Wither Land Of The Pure

Wither Land Of The Pure

Ms. Z, 17, was caught off guard when her own mother doused her with petrol and set her on fire. Her crime? She had dared to marry the man of her choice and had left home to elope and make a life with him.

As per media reports, Z had married H after leaving her house. Z’s mother contacted her and told her that she had forgiven her. The mother took her daughter back home, assuring her that she wanted to arrange a proper marriage ceremony for her. Early in the morning, on 8th June 2016, she doused Z in petrol and set her on fire. The victim succumbed to burn injuries in the hospital. And yet again the nation only observed silently another young woman being set on fire, taking the toll to three in the past two months.

A state that prides itself on being a nuclear state, a symbol of strength and technological advancement, needs a double take. There is something very wrong in a nation and a society where the most fundamental human relationships are mired in violent brutality.

The  nation has failed to protect 52% of its population against atrocities and torture, meted out in the name of honour. The act of live burning of young girls has become endemic. While most go unreported, recently three cases have found space in the press. There is the case of 19-year-old M and 16-year-old A who were burnt for daring to exercise their right to choose whom to marry. While the former was burnt for refusing a marriage proposal, the latter was torched for assisting her friend to elope.

The state does little to protect its vulnerable; despite constitutional guarantee and laws guaranteeing free will to the women of Pakistan, they are denied their fundamental right. “Honour” killing alone claims a thousand lives each year in Pakistan. It is as if free will has become a crime in “the land of the pure”.

Women are forced to marry against their will and many suffer domestic violence for as long as they live. At times, cases of violence against women garner media attention, but nothing is done to curb the menace. In the annals of Pakistani women’s victimization, these three girls will go down as just other unfortunate souls who met a gruesome end. Such incidents neither elicit a change in mindset nor do they bring about any concrete action plan from the state.

Despite a lapse of 69 years since its inception, the state has not been able to empower its women and girls. Rather, Pakistan has regressed to the stone ages, where women may have been traded and bartered as chattel. While their peers are heading nations, corporations and multinational entities, Pakistani women have to suffer the wrath of the Council of Islamic Ideology, who dwell on the best methods to hit a woman and the kind of weapons that could be used to “lightly” beat wives.

The increasing intolerance and radicalization is reflected in the societal disorder that manifests every time a woman suffers torture and violence. Legislative lip service such as the Women Protection Act, Anti-Honour Killing Laws Amendment) Bill 2014 and anti-rape laws have failed to change the patriarchal mindset; the laws have lost their credibility due to lack of implementation. Sensitization of police and general public is not even an empty mantra anymore. In a conservative society, rooted in orthodox interpretations of Islam, change in mindset is hard to come by. Radicalization and militarization has further eroded the moral fabric of the society, generating intolerance and violence against the more vulnerable.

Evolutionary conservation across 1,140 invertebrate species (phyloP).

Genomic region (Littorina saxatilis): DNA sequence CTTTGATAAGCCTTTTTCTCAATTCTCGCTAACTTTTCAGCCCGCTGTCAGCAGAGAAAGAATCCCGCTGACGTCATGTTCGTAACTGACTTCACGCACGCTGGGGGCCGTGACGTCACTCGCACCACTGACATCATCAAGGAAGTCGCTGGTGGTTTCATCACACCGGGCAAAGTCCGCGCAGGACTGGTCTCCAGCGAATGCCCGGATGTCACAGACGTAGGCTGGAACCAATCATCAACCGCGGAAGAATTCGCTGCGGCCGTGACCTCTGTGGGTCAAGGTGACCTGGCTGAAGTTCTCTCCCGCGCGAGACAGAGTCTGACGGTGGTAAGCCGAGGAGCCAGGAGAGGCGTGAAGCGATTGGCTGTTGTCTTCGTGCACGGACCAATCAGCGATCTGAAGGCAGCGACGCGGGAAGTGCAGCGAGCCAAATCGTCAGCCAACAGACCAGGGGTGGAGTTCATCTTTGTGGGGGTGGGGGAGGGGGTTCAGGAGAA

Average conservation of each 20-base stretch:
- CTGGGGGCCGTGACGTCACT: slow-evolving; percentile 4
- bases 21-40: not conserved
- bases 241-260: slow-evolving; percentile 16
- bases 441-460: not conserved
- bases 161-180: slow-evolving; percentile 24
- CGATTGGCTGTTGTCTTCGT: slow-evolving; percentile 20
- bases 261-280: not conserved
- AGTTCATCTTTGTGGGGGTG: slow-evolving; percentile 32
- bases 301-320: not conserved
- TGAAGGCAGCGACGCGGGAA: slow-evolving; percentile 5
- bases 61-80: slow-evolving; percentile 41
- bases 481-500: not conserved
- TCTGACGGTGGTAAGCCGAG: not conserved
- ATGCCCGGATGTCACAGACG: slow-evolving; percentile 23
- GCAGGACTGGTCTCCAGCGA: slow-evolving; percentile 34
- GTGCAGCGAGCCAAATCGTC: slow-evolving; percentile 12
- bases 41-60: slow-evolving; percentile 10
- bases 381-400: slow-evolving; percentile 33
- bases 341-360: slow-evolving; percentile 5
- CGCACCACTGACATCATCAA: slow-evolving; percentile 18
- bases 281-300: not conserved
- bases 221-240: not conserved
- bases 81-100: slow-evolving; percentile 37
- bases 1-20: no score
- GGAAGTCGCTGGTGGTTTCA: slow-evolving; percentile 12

Violence against women is a natural outcome in a morally bankrupt society, which has reduced its mothers, sisters, daughters to chattels, who do not have any say in their lives. Rule of law is a misnomer in a country where barbaric actions are granted impunity. The complete judicial and executive apathy is proven by one statistic alone: the conviction rate for “honour” killing in Pakistan is close to zero.

The state must play its role in ensuring that the perpetrators are brought to book without delay and that they are given exemplary punishment to discourage repetition of such savagery.

A country where 52% of the population suffers some form of abuse cannot be expected to prosper or survive in the long run. It is time that the society in general and the authorities in particular identify the core of the problem to uproot the menace once and for all. In a society like Pakistan where women are already vulnerable and subject to violence, a rational approach towards religion must be adopted.

The country sees thousands of cases of violence against women every year, from rape and acid attacks to sexual assault, kidnappings and so-called honour killings, such violence is never treated as a civil rights or human rights issue. While violence doesn’t have a race, a class, a religion, or a nationality, it does have a gender.


The views expressed in this article are those of the author and do not necessarily represent the views of CourtingTheLaw.com or any other organization with which she might be associated.

Javeria Younes

Author: Javeria Younes

Javeria Younes is an advocate and social activist vying for an egalitarian society free from torture.